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Tripper Dungan, Diana Grappasonno, Amy Novelli & Joshua Williams

Archived: June 28th - July 24th, 2007

Tripper Dungan resides in Portland, OR. He often paints children, who in Trippers opinion are better than most at “making believe”. At least a little imaginative thinking and daydreaming are important for one’s balanced mental health. Tippers work frequents the insect world–after all we we’re all once little guys seeing things from different points of view. Clouds are very inspiring to him, with their ever changing forms and shapes–one moment there’s a bubbly white jalopy, the next a great dane floats by wearing a top hat.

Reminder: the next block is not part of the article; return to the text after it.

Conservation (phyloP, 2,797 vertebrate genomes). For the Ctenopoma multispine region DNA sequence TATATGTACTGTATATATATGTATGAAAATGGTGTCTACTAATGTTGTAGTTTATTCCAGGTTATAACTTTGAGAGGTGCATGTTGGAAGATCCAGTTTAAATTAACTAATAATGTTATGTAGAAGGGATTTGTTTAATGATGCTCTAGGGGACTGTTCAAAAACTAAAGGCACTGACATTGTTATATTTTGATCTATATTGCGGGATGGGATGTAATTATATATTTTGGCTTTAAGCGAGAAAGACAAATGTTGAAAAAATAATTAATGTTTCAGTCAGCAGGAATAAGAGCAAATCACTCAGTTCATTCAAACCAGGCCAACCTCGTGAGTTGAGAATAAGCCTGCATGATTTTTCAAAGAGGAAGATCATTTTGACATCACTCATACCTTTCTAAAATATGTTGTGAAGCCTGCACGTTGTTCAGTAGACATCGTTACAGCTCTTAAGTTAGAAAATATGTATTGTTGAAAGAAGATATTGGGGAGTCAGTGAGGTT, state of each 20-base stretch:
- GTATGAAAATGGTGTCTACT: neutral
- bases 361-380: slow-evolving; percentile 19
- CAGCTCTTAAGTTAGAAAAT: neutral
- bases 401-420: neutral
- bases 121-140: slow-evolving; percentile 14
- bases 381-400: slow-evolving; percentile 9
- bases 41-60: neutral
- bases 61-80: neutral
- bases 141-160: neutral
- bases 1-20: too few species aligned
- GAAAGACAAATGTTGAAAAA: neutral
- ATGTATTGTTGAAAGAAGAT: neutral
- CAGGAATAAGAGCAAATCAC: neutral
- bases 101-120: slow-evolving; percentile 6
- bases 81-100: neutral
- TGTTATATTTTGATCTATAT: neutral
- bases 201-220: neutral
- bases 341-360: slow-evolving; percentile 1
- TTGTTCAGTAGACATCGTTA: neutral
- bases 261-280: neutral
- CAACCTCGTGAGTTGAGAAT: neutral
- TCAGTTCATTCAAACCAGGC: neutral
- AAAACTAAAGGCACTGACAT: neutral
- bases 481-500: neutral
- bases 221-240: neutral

Diana Grappasonno has been painting and doing art for many years, but her education and professional work history are in scientific disciplines. Diana’s degree is in Biology and she spent 4 1/2 years working in a crime lab. She has a deep appreciation for scientific methods and environmentalism and her background has affected both the content and the style of her work. Philosophy, psychology, mythology, symbolism, feminism, sociopolitical issues, pop culture, current events, and her personal life (many pieces are autobiographical in nature) also have shaped the direction of her work. She spent years (at the lab) examining things very closely to isolate increasingly smaller bits of information. She likes using scraps of typewritten paper and pictures under a layer of tissue and paint so you have to look really closely to see it. Sometimes these bits have information relating to the content of the painting, but often they don’t. The result is reminiscent of urban decay and litter- both literally and figuritively. We’re so inundated with advertising messages and information nowadays that our brains and eyes are cluttered with it. Diana is also intrigued by the interaction of seemingly unconnected and/or meaningless items and symbols- She thinks it contributes an element of surrealism (and existentialism) to a piece. She likes imagery that is visually striking but also conveys a mood. Diana like a little ugliness mixed in with beauty, and she likes stories. Diana’s goal is to create the artistic equivalent to mole sauce- a perfectly balanced and complicated mixture of numerous elements consisting of form, line, composition, color interactions, lightness and darkness, texture, layers, media, mood/emotion, meaning, and little visual details. She wants to cause a reaction on all the parts of a persons’ mental tongue. One of the themes she has chosen to focus on in her current body of work is animals- many are endangered species, while some are common, domesticated or even mythological. She’s interested in exploring human/animal relationships, from both a psychological and an ecological perspective. Diana’s intent is to inspire an appreciation for biodiversity, while evoking delight in the visual elements and emotion in response to the content.